The former pharmaceutical company executive promised to restore the health of terminally ill dogs and allegedly bilked pet owners of hundreds of thousands of dollars.
A Pennsylvania man who served eight years in prison for the beating death of his wife is now facing federal criminal charges following a multi-year scheme to defraud dog owners by telling them that the drugs he sold to them could cure canine cancer.
Jonathan Nyce, 70, from Collegeville, PA, was indicted in U.S. District Court in Philadelphia for wire fraud and the interstate shipment of misbranded animal drugs, according to a Department of Justice press release. The indictment, announced Tuesday by U.S. Attorney William M. McSwain, alleges that about eight years ago Nyce created several companies, most notably CanineCare.US, through which he purportedly developed and sold all-natural cancer-curing medications for dogs. His research, he claimed, was “funded in part by the U.S. Food and Drug Administration.”
In 2014, Nyce received a warning letter from the FDA stating that the products he was selling were “unapproved new animal drugs and your marketing of them violates the [Federal Food, Drug, and Cosmetic] Act.” Statements made about one line of products—Tumexal—included these:
“…Tumexal is effective against a wide array of canine cancers.”
“…Tumexal will almost always restore a cancer-stricken dog’s appetite, spirit and energy!”
“Tumexal blocks canine cancer growth by restoring the activity of the p53 tumor suppressor pathway.”
In fact, the indictment alleges, the drugs were “nothing more than a collection of bulk ingredients from various sources” compounded by Nyce at a facility near his home.” The indictment further states that “the defendant’s marketing, sale, and shipment of these drugs in interstate commerce is alleged to have violated the Food, Drug, and Cosmetic Act because the drugs were not approved by the FDA,” according to the release.
Beware of 'quackery'
Brennen McKenzie, MA, MSc, VMD, called Tumexal “snake oil” in a 2014 post on her blog skeptvet.com, outlining classic warning signs that a product should not be trusted to do what is claimed.
Dr. McKenzie told dvm360 via email that he hopes this indictment will “serve as a warning not only to purveyors of quack remedies but to veterinarians and pet owners that we should shun products that exhibit the same warning signs—exaggerated and implausible claims without supporting scientific evidence, reliance on testimonials and a foundation of ‘insight’ from lone geniuses who never seem to publish any real data.”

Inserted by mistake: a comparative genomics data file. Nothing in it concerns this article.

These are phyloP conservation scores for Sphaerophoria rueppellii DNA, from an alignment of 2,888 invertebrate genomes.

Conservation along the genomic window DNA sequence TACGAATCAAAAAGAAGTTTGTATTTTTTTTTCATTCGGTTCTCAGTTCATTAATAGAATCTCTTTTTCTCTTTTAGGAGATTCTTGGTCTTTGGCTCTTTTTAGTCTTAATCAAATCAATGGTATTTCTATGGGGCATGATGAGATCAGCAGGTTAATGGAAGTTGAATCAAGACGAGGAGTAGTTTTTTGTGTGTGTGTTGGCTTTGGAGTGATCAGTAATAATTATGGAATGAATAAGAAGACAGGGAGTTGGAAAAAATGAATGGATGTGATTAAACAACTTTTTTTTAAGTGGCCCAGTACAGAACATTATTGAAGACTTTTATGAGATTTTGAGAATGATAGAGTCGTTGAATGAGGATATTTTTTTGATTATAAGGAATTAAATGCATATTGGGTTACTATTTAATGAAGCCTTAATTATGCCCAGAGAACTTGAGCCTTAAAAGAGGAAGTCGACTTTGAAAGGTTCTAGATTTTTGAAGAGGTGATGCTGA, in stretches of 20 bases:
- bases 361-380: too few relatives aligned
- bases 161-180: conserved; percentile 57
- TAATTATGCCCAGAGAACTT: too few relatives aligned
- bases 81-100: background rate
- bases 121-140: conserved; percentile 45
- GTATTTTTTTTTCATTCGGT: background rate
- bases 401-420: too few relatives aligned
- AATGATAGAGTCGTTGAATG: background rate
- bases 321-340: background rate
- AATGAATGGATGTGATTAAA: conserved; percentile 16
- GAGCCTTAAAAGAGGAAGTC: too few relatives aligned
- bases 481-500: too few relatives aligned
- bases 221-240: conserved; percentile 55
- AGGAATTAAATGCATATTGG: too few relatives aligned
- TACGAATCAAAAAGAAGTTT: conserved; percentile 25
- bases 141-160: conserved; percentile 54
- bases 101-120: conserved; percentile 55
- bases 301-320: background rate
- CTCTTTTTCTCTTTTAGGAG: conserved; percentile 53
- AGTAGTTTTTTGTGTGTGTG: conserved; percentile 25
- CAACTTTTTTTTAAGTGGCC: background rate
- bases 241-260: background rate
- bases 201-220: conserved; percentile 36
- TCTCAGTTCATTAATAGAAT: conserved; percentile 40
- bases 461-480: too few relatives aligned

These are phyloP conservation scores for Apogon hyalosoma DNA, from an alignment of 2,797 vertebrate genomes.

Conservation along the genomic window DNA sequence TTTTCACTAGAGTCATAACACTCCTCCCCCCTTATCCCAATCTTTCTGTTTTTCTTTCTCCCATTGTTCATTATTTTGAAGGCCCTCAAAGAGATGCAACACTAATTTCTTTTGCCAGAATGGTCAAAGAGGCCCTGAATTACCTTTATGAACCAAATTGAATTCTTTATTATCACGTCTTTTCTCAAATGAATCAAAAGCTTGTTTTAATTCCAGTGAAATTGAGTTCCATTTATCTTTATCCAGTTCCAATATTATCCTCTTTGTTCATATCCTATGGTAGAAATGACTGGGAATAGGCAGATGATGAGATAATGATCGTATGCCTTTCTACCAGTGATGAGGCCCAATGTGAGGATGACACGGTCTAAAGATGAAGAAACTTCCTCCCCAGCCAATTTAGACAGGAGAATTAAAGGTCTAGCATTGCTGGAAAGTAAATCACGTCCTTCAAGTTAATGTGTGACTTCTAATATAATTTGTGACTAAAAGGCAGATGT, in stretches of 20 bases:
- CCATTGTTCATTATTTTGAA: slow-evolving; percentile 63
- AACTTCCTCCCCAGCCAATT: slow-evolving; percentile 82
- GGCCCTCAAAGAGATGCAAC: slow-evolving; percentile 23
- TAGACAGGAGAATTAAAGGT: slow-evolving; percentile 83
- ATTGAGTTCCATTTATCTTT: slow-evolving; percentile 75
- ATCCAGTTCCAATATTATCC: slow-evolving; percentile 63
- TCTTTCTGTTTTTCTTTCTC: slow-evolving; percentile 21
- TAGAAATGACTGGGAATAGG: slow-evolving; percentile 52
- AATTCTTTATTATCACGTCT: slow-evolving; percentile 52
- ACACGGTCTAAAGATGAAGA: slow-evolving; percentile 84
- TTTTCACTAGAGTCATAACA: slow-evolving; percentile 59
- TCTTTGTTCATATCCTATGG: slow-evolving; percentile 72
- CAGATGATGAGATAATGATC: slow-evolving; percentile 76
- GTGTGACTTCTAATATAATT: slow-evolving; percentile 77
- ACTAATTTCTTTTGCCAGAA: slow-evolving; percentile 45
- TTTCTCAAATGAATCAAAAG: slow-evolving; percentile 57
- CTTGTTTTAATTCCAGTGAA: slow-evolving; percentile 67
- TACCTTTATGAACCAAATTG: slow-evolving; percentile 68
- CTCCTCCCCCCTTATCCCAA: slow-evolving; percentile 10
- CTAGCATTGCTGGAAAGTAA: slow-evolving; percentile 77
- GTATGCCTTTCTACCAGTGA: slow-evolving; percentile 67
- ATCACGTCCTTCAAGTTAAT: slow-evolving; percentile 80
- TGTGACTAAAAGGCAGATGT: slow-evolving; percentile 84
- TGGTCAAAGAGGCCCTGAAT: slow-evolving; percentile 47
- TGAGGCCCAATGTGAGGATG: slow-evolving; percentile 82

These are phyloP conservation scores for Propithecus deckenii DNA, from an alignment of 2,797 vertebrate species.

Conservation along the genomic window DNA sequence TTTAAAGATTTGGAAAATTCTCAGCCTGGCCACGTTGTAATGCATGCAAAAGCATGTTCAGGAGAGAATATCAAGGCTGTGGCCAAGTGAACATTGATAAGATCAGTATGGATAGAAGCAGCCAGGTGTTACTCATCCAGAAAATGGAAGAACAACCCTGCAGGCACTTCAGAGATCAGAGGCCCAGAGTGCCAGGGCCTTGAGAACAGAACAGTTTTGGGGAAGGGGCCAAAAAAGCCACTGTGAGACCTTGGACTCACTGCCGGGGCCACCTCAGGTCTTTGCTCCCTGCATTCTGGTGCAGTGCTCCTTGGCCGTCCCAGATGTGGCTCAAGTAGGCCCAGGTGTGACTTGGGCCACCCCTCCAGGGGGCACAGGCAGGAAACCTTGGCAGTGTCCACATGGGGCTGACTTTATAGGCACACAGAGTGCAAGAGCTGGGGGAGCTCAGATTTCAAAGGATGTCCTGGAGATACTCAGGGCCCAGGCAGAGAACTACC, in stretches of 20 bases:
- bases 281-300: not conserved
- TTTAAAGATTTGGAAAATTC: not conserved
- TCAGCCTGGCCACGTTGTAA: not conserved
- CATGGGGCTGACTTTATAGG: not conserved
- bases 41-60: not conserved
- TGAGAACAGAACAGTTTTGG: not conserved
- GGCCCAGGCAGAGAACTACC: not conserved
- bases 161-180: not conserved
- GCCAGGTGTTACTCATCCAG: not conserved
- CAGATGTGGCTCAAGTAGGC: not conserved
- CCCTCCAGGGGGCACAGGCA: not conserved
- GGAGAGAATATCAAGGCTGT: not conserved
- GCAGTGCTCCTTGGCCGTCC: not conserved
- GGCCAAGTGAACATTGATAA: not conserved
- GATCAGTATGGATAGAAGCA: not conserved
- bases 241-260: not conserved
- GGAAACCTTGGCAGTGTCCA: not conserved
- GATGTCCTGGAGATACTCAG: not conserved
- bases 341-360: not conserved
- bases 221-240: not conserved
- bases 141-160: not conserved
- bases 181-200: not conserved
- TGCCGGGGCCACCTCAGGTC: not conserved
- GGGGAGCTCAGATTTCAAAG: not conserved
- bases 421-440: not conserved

Pet owners desperate to help their dogs beat their illness paid Nyce “hundreds or thousands of dollars” for these supposed cures, according to the release. To unsuspecting owners desperate for their pets to get well, Tumexal offered the hope they sought. Many also paid Nyce to enroll their dogs in bogus clinical trials with the medications he sold them.
“The defendant’s alleged conduct here is shameful,” said U.S. Attorney McSwain. “Pets quickly become part of the family. And when they become sick, caring owners look for hope, often doing everything they can to keep their beloved pets alive and well. The defendant is charged with taking advantage of that nurturing instinct in the worst way possible by defrauding pet owners and giving them false hope that they might be able to save their dying pet.”
Nyce, a molecular biologist with a PhD from Temple University, founded the pharmaceutical company EpiGenesis in 1995 but left in 2003 after a breakthrough asthma drug it was developing was shelved. He was convicted in 2005 for beating his wife of 15 years to death in a jealous rage and served eight years in prison for “passion provocation manslaughter.”
Nyce is expected to surrender to authorities within days to face the current charges. If convicted, he faces a maximum possible sentence of 32 years in prison and a fine of up to $1,250,000.